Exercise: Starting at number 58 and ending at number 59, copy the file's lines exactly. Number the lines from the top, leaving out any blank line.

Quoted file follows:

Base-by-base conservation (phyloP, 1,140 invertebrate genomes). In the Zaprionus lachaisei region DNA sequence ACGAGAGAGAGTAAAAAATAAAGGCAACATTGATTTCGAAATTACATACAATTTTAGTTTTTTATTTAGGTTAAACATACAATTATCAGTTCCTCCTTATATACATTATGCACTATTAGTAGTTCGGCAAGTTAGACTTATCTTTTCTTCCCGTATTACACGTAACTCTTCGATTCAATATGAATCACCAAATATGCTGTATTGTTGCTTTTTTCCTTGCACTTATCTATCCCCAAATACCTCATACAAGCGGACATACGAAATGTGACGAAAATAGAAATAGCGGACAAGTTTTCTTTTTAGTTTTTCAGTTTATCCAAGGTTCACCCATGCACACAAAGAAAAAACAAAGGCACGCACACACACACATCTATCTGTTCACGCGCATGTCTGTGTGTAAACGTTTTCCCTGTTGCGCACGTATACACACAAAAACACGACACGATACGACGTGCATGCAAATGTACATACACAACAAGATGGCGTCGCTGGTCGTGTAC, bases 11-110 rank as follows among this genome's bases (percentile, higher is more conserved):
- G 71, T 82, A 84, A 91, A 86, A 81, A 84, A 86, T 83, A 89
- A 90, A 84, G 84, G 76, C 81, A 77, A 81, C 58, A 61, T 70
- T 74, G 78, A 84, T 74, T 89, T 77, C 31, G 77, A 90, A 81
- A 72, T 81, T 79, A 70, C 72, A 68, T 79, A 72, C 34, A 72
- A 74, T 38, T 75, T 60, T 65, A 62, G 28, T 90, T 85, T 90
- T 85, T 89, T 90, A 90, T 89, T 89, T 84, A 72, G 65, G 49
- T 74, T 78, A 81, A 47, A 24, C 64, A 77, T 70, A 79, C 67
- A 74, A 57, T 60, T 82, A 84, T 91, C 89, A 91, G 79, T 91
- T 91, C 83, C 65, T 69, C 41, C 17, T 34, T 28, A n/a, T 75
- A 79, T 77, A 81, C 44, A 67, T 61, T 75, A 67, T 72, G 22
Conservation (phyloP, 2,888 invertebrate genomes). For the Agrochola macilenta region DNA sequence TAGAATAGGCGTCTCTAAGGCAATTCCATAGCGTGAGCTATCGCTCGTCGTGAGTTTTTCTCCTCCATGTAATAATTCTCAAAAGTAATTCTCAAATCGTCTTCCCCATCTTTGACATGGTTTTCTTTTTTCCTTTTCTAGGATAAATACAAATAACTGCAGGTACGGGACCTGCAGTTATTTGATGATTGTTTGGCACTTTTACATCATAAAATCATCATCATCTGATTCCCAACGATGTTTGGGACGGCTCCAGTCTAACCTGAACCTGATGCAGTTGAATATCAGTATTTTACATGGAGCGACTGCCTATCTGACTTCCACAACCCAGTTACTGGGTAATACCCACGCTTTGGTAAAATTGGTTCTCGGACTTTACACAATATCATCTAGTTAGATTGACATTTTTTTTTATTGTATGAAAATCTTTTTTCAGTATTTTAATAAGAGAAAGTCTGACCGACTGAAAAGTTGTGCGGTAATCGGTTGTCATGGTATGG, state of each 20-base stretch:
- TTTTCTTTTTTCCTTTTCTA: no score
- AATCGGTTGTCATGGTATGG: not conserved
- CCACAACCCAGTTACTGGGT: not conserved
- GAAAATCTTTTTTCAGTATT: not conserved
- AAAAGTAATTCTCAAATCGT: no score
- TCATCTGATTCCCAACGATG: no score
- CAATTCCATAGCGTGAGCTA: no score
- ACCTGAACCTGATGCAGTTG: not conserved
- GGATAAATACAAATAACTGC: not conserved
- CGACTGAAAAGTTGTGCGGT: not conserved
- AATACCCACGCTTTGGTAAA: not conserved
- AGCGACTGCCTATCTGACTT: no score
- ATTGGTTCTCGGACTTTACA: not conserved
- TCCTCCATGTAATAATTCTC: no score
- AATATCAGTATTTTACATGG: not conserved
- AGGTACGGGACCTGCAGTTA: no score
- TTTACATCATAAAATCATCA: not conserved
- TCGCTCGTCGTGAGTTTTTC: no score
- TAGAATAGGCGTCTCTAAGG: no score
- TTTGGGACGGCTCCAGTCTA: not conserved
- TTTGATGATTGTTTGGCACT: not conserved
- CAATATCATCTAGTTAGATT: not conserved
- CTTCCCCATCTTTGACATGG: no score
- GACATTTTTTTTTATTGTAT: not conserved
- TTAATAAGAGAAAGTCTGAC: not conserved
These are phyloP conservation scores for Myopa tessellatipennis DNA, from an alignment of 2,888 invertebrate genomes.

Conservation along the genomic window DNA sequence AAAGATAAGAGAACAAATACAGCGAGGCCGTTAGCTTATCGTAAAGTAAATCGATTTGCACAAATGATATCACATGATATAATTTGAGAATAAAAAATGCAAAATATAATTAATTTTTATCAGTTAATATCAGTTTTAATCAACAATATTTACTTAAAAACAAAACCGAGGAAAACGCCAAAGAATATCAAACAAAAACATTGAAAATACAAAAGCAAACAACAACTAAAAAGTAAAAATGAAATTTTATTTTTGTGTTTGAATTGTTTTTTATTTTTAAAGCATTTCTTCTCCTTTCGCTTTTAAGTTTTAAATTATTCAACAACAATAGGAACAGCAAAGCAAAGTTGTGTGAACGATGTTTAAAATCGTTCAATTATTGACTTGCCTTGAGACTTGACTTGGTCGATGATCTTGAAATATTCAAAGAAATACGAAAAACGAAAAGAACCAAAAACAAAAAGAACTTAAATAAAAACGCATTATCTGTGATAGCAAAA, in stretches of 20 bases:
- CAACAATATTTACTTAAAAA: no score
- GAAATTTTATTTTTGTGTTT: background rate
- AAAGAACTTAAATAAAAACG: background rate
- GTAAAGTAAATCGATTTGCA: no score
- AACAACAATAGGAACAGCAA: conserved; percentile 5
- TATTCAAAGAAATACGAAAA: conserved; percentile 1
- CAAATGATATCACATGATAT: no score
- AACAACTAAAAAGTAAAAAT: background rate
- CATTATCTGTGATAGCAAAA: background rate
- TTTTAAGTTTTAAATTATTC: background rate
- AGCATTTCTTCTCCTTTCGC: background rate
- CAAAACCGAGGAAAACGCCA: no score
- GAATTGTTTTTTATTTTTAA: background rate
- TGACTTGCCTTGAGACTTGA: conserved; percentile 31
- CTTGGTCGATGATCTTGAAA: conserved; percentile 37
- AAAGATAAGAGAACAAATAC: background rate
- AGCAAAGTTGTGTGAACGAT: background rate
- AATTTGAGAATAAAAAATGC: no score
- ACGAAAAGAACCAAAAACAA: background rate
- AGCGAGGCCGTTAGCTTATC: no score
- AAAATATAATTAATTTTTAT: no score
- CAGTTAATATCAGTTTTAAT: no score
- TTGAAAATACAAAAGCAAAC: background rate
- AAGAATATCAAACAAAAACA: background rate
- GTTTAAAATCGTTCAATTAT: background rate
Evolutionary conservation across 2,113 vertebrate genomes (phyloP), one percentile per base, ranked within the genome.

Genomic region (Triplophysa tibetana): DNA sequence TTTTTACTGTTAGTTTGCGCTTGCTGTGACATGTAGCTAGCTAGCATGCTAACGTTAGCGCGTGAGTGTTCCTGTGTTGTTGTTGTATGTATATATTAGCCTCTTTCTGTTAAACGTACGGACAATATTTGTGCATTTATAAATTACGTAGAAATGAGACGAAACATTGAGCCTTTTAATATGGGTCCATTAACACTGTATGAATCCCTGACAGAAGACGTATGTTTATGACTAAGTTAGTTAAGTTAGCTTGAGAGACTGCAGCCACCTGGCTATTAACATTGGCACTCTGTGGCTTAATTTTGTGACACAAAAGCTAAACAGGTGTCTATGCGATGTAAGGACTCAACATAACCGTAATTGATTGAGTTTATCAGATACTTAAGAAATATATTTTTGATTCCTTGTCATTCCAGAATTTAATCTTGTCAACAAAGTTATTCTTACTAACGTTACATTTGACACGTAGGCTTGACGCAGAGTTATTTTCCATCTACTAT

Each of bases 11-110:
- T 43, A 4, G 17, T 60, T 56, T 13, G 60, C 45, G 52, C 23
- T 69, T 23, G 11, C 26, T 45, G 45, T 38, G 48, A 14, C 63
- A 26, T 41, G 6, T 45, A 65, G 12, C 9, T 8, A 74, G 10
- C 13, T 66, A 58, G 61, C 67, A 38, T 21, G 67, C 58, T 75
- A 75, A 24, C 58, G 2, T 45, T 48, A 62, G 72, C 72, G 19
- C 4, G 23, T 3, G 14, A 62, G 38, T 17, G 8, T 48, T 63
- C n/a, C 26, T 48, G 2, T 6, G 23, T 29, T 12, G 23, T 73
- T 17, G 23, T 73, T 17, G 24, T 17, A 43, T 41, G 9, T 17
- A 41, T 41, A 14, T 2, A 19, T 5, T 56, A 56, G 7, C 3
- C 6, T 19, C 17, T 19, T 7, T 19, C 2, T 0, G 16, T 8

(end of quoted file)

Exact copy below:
- ACGAAAAGAACCAAAAACAA: background rate
- AGCGAGGCCGTTAGCTTATC: no score